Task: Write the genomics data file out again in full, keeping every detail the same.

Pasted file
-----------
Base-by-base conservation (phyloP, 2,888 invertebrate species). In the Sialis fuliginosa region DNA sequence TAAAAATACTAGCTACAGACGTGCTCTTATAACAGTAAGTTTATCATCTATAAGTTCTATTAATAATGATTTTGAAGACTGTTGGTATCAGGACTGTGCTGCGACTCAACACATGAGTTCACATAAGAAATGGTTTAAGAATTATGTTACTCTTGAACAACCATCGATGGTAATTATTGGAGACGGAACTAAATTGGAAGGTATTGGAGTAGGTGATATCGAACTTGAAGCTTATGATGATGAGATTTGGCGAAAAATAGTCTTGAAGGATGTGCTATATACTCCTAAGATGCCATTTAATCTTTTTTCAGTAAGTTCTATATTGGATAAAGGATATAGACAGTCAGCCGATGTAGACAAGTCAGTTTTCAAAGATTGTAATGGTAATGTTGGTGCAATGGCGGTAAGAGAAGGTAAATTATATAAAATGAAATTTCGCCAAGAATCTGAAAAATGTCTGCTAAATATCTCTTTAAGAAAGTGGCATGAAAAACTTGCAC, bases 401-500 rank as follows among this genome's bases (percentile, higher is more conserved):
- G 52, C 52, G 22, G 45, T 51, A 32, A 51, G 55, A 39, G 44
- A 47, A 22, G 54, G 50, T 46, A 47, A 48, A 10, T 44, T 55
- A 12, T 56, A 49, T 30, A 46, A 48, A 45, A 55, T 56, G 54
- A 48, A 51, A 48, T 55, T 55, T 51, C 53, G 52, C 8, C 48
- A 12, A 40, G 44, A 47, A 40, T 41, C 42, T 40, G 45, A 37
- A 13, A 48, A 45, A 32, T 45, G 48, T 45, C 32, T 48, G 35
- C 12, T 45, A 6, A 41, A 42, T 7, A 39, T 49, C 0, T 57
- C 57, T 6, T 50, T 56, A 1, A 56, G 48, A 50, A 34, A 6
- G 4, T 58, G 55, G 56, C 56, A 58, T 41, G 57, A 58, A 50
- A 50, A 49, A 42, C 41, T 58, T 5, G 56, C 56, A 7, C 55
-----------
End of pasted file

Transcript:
Base-by-base conservation (phyloP, 2,888 invertebrate species). In the Sialis fuliginosa region DNA sequence TAAAAATACTAGCTACAGACGTGCTCTTATAACAGTAAGTTTATCATCTATAAGTTCTATTAATAATGATTTTGAAGACTGTTGGTATCAGGACTGTGCTGCGACTCAACACATGAGTTCACATAAGAAATGGTTTAAGAATTATGTTACTCTTGAACAACCATCGATGGTAATTATTGGAGACGGAACTAAATTGGAAGGTATTGGAGTAGGTGATATCGAACTTGAAGCTTATGATGATGAGATTTGGCGAAAAATAGTCTTGAAGGATGTGCTATATACTCCTAAGATGCCATTTAATCTTTTTTCAGTAAGTTCTATATTGGATAAAGGATATAGACAGTCAGCCGATGTAGACAAGTCAGTTTTCAAAGATTGTAATGGTAATGTTGGTGCAATGGCGGTAAGAGAAGGTAAATTATATAAAATGAAATTTCGCCAAGAATCTGAAAAATGTCTGCTAAATATCTCTTTAAGAAAGTGGCATGAAAAACTTGCAC, bases 401-500 rank as follows among this genome's bases (percentile, higher is more conserved):
- G 52, C 52, G 22, G 45, T 51, A 32, A 51, G 55, A 39, G 44
- A 47, A 22, G 54, G 50, T 46, A 47, A 48, A 10, T 44, T 55
- A 12, T 56, A 49, T 30, A 46, A 48, A 45, A 55, T 56, G 54
- A 48, A 51, A 48, T 55, T 55, T 51, C 53, G 52, C 8, C 48
- A 12, A 40, G 44, A 47, A 40, T 41, C 42, T 40, G 45, A 37
- A 13, A 48, A 45, A 32, T 45, G 48, T 45, C 32, T 48, G 35
- C 12, T 45, A 6, A 41, A 42, T 7, A 39, T 49, C 0, T 57
- C 57, T 6, T 50, T 56, A 1, A 56, G 48, A 50, A 34, A 6
- G 4, T 58, G 55, G 56, C 56, A 58, T 41, G 57, A 58, A 50
- A 50, A 49, A 42, C 41, T 58, T 5, G 56, C 56, A 7, C 55